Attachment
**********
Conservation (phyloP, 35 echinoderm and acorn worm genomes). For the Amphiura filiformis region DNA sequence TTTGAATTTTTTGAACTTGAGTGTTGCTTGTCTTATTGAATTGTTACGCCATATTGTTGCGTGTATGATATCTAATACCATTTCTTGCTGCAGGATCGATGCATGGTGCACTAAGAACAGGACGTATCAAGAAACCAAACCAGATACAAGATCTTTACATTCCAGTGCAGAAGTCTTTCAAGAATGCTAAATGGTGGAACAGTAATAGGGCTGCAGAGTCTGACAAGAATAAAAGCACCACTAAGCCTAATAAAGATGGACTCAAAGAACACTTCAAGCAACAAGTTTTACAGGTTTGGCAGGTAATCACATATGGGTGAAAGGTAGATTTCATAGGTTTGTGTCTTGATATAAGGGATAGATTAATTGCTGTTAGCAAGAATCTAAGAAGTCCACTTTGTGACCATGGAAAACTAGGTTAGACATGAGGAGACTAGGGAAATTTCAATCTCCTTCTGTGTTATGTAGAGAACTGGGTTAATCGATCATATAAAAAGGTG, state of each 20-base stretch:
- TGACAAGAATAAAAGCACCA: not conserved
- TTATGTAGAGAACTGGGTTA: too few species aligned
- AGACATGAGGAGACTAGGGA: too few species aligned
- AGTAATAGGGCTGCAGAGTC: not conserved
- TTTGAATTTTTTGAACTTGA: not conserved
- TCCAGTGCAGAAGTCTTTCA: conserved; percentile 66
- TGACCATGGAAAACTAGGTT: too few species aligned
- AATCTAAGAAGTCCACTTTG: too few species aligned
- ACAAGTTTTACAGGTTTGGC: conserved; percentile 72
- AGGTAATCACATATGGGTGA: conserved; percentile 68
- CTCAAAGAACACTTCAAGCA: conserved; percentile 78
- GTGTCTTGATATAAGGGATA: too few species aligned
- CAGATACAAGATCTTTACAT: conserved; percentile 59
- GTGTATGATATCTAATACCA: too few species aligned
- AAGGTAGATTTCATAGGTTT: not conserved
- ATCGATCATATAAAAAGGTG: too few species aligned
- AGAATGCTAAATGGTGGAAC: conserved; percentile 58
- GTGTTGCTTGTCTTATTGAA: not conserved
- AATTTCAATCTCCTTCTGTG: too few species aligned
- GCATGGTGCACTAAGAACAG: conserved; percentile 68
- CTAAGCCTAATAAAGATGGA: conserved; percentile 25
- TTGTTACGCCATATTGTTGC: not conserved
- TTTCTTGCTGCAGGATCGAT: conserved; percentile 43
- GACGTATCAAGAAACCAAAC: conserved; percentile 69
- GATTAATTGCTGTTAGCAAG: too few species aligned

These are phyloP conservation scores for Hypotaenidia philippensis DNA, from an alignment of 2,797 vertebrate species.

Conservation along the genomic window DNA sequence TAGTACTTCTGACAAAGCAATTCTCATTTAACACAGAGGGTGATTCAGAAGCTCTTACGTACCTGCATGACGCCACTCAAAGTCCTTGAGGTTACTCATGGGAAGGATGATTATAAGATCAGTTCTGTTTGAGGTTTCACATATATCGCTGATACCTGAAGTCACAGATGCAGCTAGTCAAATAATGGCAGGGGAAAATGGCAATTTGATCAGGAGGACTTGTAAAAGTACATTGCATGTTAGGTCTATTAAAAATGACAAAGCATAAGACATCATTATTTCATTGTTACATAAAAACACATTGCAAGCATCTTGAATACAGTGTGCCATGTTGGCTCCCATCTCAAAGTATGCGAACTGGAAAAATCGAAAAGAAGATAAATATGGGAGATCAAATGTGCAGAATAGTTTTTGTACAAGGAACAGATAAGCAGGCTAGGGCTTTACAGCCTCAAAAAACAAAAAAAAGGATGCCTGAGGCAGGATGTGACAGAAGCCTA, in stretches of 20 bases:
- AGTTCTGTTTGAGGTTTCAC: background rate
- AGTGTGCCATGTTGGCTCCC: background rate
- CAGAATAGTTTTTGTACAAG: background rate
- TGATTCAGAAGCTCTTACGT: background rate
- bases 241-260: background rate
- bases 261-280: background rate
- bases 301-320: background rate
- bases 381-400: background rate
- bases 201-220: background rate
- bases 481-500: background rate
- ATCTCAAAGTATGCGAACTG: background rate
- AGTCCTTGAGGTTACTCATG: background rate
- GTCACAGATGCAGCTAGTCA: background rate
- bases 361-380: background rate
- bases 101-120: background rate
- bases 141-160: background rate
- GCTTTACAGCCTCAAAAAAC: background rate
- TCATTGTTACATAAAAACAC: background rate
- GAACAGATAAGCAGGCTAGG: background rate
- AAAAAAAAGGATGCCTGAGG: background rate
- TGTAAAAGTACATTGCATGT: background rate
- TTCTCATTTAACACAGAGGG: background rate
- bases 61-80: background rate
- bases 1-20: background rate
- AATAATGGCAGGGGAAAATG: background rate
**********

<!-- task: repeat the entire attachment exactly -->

Conservation (phyloP, 35 echinoderm and acorn worm genomes). For the Amphiura filiformis region DNA sequence TTTGAATTTTTTGAACTTGAGTGTTGCTTGTCTTATTGAATTGTTACGCCATATTGTTGCGTGTATGATATCTAATACCATTTCTTGCTGCAGGATCGATGCATGGTGCACTAAGAACAGGACGTATCAAGAAACCAAACCAGATACAAGATCTTTACATTCCAGTGCAGAAGTCTTTCAAGAATGCTAAATGGTGGAACAGTAATAGGGCTGCAGAGTCTGACAAGAATAAAAGCACCACTAAGCCTAATAAAGATGGACTCAAAGAACACTTCAAGCAACAAGTTTTACAGGTTTGGCAGGTAATCACATATGGGTGAAAGGTAGATTTCATAGGTTTGTGTCTTGATATAAGGGATAGATTAATTGCTGTTAGCAAGAATCTAAGAAGTCCACTTTGTGACCATGGAAAACTAGGTTAGACATGAGGAGACTAGGGAAATTTCAATCTCCTTCTGTGTTATGTAGAGAACTGGGTTAATCGATCATATAAAAAGGTG, state of each 20-base stretch:
- TGACAAGAATAAAAGCACCA: not conserved
- TTATGTAGAGAACTGGGTTA: too few species aligned
- AGACATGAGGAGACTAGGGA: too few species aligned
- AGTAATAGGGCTGCAGAGTC: not conserved
- TTTGAATTTTTTGAACTTGA: not conserved
- TCCAGTGCAGAAGTCTTTCA: conserved; percentile 66
- TGACCATGGAAAACTAGGTT: too few species aligned
- AATCTAAGAAGTCCACTTTG: too few species aligned
- ACAAGTTTTACAGGTTTGGC: conserved; percentile 72
- AGGTAATCACATATGGGTGA: conserved; percentile 68
- CTCAAAGAACACTTCAAGCA: conserved; percentile 78
- GTGTCTTGATATAAGGGATA: too few species aligned
- CAGATACAAGATCTTTACAT: conserved; percentile 59
- GTGTATGATATCTAATACCA: too few species aligned
- AAGGTAGATTTCATAGGTTT: not conserved
- ATCGATCATATAAAAAGGTG: too few species aligned
- AGAATGCTAAATGGTGGAAC: conserved; percentile 58
- GTGTTGCTTGTCTTATTGAA: not conserved
- AATTTCAATCTCCTTCTGTG: too few species aligned
- GCATGGTGCACTAAGAACAG: conserved; percentile 68
- CTAAGCCTAATAAAGATGGA: conserved; percentile 25
- TTGTTACGCCATATTGTTGC: not conserved
- TTTCTTGCTGCAGGATCGAT: conserved; percentile 43
- GACGTATCAAGAAACCAAAC: conserved; percentile 69
- GATTAATTGCTGTTAGCAAG: too few species aligned

These are phyloP conservation scores for Hypotaenidia philippensis DNA, from an alignment of 2,797 vertebrate species.

Conservation along the genomic window DNA sequence TAGTACTTCTGACAAAGCAATTCTCATTTAACACAGAGGGTGATTCAGAAGCTCTTACGTACCTGCATGACGCCACTCAAAGTCCTTGAGGTTACTCATGGGAAGGATGATTATAAGATCAGTTCTGTTTGAGGTTTCACATATATCGCTGATACCTGAAGTCACAGATGCAGCTAGTCAAATAATGGCAGGGGAAAATGGCAATTTGATCAGGAGGACTTGTAAAAGTACATTGCATGTTAGGTCTATTAAAAATGACAAAGCATAAGACATCATTATTTCATTGTTACATAAAAACACATTGCAAGCATCTTGAATACAGTGTGCCATGTTGGCTCCCATCTCAAAGTATGCGAACTGGAAAAATCGAAAAGAAGATAAATATGGGAGATCAAATGTGCAGAATAGTTTTTGTACAAGGAACAGATAAGCAGGCTAGGGCTTTACAGCCTCAAAAAACAAAAAAAAGGATGCCTGAGGCAGGATGTGACAGAAGCCTA, in stretches of 20 bases:
- AGTTCTGTTTGAGGTTTCAC: background rate
- AGTGTGCCATGTTGGCTCCC: background rate
- CAGAATAGTTTTTGTACAAG: background rate
- TGATTCAGAAGCTCTTACGT: background rate
- bases 241-260: background rate
- bases 261-280: background rate
- bases 301-320: background rate
- bases 381-400: background rate
- bases 201-220: background rate
- bases 481-500: background rate
- ATCTCAAAGTATGCGAACTG: background rate
- AGTCCTTGAGGTTACTCATG: background rate
- GTCACAGATGCAGCTAGTCA: background rate
- bases 361-380: background rate
- bases 101-120: background rate
- bases 141-160: background rate
- GCTTTACAGCCTCAAAAAAC: background rate
- TCATTGTTACATAAAAACAC: background rate
- GAACAGATAAGCAGGCTAGG: background rate
- AAAAAAAAGGATGCCTGAGG: background rate
- TGTAAAAGTACATTGCATGT: background rate
- TTCTCATTTAACACAGAGGG: background rate
- bases 61-80: background rate
- bases 1-20: background rate
- AATAATGGCAGGGGAAAATG: background rate